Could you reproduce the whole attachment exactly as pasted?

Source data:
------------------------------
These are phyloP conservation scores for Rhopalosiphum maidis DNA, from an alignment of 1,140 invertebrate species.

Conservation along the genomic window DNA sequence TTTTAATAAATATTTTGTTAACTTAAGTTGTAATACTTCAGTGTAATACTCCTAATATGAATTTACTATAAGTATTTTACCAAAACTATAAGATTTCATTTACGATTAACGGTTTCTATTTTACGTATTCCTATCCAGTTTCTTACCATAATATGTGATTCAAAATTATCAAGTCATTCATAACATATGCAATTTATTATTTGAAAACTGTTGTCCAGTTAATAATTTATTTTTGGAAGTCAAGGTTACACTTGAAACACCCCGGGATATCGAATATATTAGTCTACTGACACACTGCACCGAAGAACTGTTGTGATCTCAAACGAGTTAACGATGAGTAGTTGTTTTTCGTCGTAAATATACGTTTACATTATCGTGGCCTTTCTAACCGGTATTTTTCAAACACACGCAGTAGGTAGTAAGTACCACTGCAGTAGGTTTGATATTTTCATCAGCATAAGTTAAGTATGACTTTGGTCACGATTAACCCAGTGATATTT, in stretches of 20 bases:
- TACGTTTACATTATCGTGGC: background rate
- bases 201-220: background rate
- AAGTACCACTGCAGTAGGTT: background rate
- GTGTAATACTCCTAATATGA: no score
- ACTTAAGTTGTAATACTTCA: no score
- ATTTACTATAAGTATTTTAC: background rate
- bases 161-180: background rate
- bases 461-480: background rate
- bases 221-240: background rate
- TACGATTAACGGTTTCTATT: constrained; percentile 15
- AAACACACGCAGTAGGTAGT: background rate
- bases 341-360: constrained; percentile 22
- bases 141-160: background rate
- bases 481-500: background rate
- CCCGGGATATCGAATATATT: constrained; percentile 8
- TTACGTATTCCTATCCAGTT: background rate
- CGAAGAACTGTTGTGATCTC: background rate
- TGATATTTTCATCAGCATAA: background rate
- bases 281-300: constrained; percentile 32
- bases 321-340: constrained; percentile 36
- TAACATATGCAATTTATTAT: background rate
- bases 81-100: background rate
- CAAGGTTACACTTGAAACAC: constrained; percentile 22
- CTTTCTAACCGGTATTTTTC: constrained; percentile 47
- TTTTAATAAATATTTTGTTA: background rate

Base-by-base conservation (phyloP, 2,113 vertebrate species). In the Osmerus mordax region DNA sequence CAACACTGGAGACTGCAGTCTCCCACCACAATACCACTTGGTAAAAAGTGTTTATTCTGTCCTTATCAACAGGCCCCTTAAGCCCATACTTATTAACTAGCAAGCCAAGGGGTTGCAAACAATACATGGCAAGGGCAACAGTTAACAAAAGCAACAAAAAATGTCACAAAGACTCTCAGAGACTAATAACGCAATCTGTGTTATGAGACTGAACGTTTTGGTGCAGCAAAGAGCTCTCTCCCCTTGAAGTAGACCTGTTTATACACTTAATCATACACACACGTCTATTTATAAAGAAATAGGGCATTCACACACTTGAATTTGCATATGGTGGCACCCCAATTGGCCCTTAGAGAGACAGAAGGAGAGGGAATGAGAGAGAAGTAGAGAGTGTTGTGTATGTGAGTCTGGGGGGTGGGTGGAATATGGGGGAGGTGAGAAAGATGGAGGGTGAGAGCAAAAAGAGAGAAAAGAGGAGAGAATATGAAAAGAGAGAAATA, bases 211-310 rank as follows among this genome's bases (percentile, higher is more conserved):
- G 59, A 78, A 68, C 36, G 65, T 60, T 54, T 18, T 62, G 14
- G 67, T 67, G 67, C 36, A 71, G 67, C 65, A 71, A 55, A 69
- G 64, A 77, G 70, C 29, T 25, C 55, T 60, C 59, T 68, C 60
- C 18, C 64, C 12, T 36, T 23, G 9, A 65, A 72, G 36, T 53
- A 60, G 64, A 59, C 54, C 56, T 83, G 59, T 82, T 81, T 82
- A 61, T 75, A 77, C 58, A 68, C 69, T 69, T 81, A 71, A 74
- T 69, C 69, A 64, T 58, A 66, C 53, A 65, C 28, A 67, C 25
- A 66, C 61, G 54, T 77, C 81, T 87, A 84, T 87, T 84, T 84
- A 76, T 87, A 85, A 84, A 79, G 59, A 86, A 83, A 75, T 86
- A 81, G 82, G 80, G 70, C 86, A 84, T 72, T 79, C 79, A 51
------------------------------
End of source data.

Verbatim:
These are phyloP conservation scores for Rhopalosiphum maidis DNA, from an alignment of 1,140 invertebrate species.

Conservation along the genomic window DNA sequence TTTTAATAAATATTTTGTTAACTTAAGTTGTAATACTTCAGTGTAATACTCCTAATATGAATTTACTATAAGTATTTTACCAAAACTATAAGATTTCATTTACGATTAACGGTTTCTATTTTACGTATTCCTATCCAGTTTCTTACCATAATATGTGATTCAAAATTATCAAGTCATTCATAACATATGCAATTTATTATTTGAAAACTGTTGTCCAGTTAATAATTTATTTTTGGAAGTCAAGGTTACACTTGAAACACCCCGGGATATCGAATATATTAGTCTACTGACACACTGCACCGAAGAACTGTTGTGATCTCAAACGAGTTAACGATGAGTAGTTGTTTTTCGTCGTAAATATACGTTTACATTATCGTGGCCTTTCTAACCGGTATTTTTCAAACACACGCAGTAGGTAGTAAGTACCACTGCAGTAGGTTTGATATTTTCATCAGCATAAGTTAAGTATGACTTTGGTCACGATTAACCCAGTGATATTT, in stretches of 20 bases:
- TACGTTTACATTATCGTGGC: background rate
- bases 201-220: background rate
- AAGTACCACTGCAGTAGGTT: background rate
- GTGTAATACTCCTAATATGA: no score
- ACTTAAGTTGTAATACTTCA: no score
- ATTTACTATAAGTATTTTAC: background rate
- bases 161-180: background rate
- bases 461-480: background rate
- bases 221-240: background rate
- TACGATTAACGGTTTCTATT: constrained; percentile 15
- AAACACACGCAGTAGGTAGT: background rate
- bases 341-360: constrained; percentile 22
- bases 141-160: background rate
- bases 481-500: background rate
- CCCGGGATATCGAATATATT: constrained; percentile 8
- TTACGTATTCCTATCCAGTT: background rate
- CGAAGAACTGTTGTGATCTC: background rate
- TGATATTTTCATCAGCATAA: background rate
- bases 281-300: constrained; percentile 32
- bases 321-340: constrained; percentile 36
- TAACATATGCAATTTATTAT: background rate
- bases 81-100: background rate
- CAAGGTTACACTTGAAACAC: constrained; percentile 22
- CTTTCTAACCGGTATTTTTC: constrained; percentile 47
- TTTTAATAAATATTTTGTTA: background rate

Base-by-base conservation (phyloP, 2,113 vertebrate species). In the Osmerus mordax region DNA sequence CAACACTGGAGACTGCAGTCTCCCACCACAATACCACTTGGTAAAAAGTGTTTATTCTGTCCTTATCAACAGGCCCCTTAAGCCCATACTTATTAACTAGCAAGCCAAGGGGTTGCAAACAATACATGGCAAGGGCAACAGTTAACAAAAGCAACAAAAAATGTCACAAAGACTCTCAGAGACTAATAACGCAATCTGTGTTATGAGACTGAACGTTTTGGTGCAGCAAAGAGCTCTCTCCCCTTGAAGTAGACCTGTTTATACACTTAATCATACACACACGTCTATTTATAAAGAAATAGGGCATTCACACACTTGAATTTGCATATGGTGGCACCCCAATTGGCCCTTAGAGAGACAGAAGGAGAGGGAATGAGAGAGAAGTAGAGAGTGTTGTGTATGTGAGTCTGGGGGGTGGGTGGAATATGGGGGAGGTGAGAAAGATGGAGGGTGAGAGCAAAAAGAGAGAAAAGAGGAGAGAATATGAAAAGAGAGAAATA, bases 211-310 rank as follows among this genome's bases (percentile, higher is more conserved):
- G 59, A 78, A 68, C 36, G 65, T 60, T 54, T 18, T 62, G 14
- G 67, T 67, G 67, C 36, A 71, G 67, C 65, A 71, A 55, A 69
- G 64, A 77, G 70, C 29, T 25, C 55, T 60, C 59, T 68, C 60
- C 18, C 64, C 12, T 36, T 23, G 9, A 65, A 72, G 36, T 53
- A 60, G 64, A 59, C 54, C 56, T 83, G 59, T 82, T 81, T 82
- A 61, T 75, A 77, C 58, A 68, C 69, T 69, T 81, A 71, A 74
- T 69, C 69, A 64, T 58, A 66, C 53, A 65, C 28, A 67, C 25
- A 66, C 61, G 54, T 77, C 81, T 87, A 84, T 87, T 84, T 84
- A 76, T 87, A 85, A 84, A 79, G 59, A 86, A 83, A 75, T 86
- A 81, G 82, G 80, G 70, C 86, A 84, T 72, T 79, C 79, A 51